Photobooks of 2016: Laura El-Tantawy
Black Is The Day, Black Is The Night by Amy Elkins
A detail sensitive design of Elkin’s years of correspondence with death row inmates. This is a hard book because of the controversial subject matter and the questions it raises. Can we forgive? Do people deserve a second chance? Is prison about reform or punishment? A complicated issue made accessible through Elkins’ compassion, dedication and multilayered ethereal imagery. It humanizes its subjects by giving them a commanding voice and feels relatable by visualizing their dreams – perhaps lost ones knowing their fate. I found so much humanity journeying through this book.
How We End by Hannah Schneider and Kate Stone
How We End sets itself up as a work of fiction but ends up feeling like fragments of a deja-vu. A stylish large format design teams with first person texts and collage-style imagery to tell tales of an anonymous narrator’s breakups. This book is funny and sad and many things in between. Most of all, it’s special and memorable – like the beautiful beginnings and unfortunate endings that punctuate relationships.
Shenasnameh by Amak Mahmoodian
This is a lyrical, impactful and on occasion, purposely disjointed meditation into a nation’s identity and a testament of its collective history. Designed with sensitivity and executed with consideration for detail, Shenasnameh, is a meditation on the complex and often competing relationship between politics and religion, identity, perception and reflection of the self. It is told from the point of view of the author as a subject, making it authentic and persuasive.
Anaesthesia by Valentina Abenavoli
Anaesthesia is an extremely dark experience. I never thought I would describe a book to be ‘brave’ but I certainly find it appropriate to say so here. There are no bushes to beat around. This book’s gloom slaps you in the face from the get go. Told through video screenshots of news events edited into a visual journey that takes you down a dark alley, this book kicked me so hard in the stomach the first time I saw it. It stayed with me. It’s not a book many will find digestible, but I find it pertinent to confront this darkness in order to maintain a sense of empathy and appreciation of the moments of light.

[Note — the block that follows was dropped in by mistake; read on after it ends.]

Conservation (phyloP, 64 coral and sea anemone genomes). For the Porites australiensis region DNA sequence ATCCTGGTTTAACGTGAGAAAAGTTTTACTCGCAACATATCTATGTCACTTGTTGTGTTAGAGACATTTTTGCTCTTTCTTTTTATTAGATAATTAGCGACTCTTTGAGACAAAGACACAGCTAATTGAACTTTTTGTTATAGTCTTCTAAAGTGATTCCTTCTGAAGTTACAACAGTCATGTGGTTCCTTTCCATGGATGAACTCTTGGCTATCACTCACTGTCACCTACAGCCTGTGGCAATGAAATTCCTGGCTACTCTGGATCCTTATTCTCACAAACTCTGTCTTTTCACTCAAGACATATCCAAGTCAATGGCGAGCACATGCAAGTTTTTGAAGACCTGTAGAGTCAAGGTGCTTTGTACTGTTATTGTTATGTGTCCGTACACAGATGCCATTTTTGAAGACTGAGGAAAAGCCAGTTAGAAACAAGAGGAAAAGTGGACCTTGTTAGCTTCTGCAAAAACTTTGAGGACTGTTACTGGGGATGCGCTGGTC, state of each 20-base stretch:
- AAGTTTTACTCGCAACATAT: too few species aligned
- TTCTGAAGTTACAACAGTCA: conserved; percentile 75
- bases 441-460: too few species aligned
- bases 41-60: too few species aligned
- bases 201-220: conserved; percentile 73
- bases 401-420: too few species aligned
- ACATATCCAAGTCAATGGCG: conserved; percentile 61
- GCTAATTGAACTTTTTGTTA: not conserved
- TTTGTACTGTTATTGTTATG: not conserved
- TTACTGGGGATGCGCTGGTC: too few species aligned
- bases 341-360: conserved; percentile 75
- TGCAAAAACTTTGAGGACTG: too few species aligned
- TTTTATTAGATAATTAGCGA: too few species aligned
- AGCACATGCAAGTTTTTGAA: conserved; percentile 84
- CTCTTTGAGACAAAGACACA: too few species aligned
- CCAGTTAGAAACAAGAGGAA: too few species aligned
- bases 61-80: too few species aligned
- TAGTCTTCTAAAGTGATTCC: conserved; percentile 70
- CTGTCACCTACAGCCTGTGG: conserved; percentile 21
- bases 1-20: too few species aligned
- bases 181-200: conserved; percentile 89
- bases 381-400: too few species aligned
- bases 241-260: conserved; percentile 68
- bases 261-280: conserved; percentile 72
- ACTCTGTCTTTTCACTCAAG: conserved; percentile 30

Astres Noirs by Katrin Koenning and Sarker Protick
The mastery of Astres Noirs is in the harmony of two visionary artists that comfortably mould into one. This is a journey from earth to the moon and some places in between. Ethereal imagery, often psychedelic, makes this book an ideal escape from reality into a world defined by the viewer’s imagination and the mystery navigating that of the two authors’ intention.
(Un)expected by Peter Dekens
There is no turning away from the personal here. The book looks at five people’s coping mechanisms with the grief of suicide. Dekens’ own mother and a friend took their own lives. The design leaves you lost in the landscape of loss. It is not definitive in the way the act that triggered it is. This is a beautifully crafted book on a delicate and emotional subject that is not easy to visualize.
Money by Prill Vieceli
A strikingly designed publication showcasing intense close-ups of currencies from around the world. Money is a playful celebration of bank notes not for the value of what they can buy, but what they celebrate culturally and historically. It is a refreshing reminder that money is a physical reflection of what nations hold high.
Laura El-Tantawy is an Egyptian photographer, self-publisher and low key collector of unique, well thought photo books.
Images – top: Astres Noirs by Katrin Koenning & Sarker Protick, below: Black Is The Day, Black Is The Night by Amy Elkins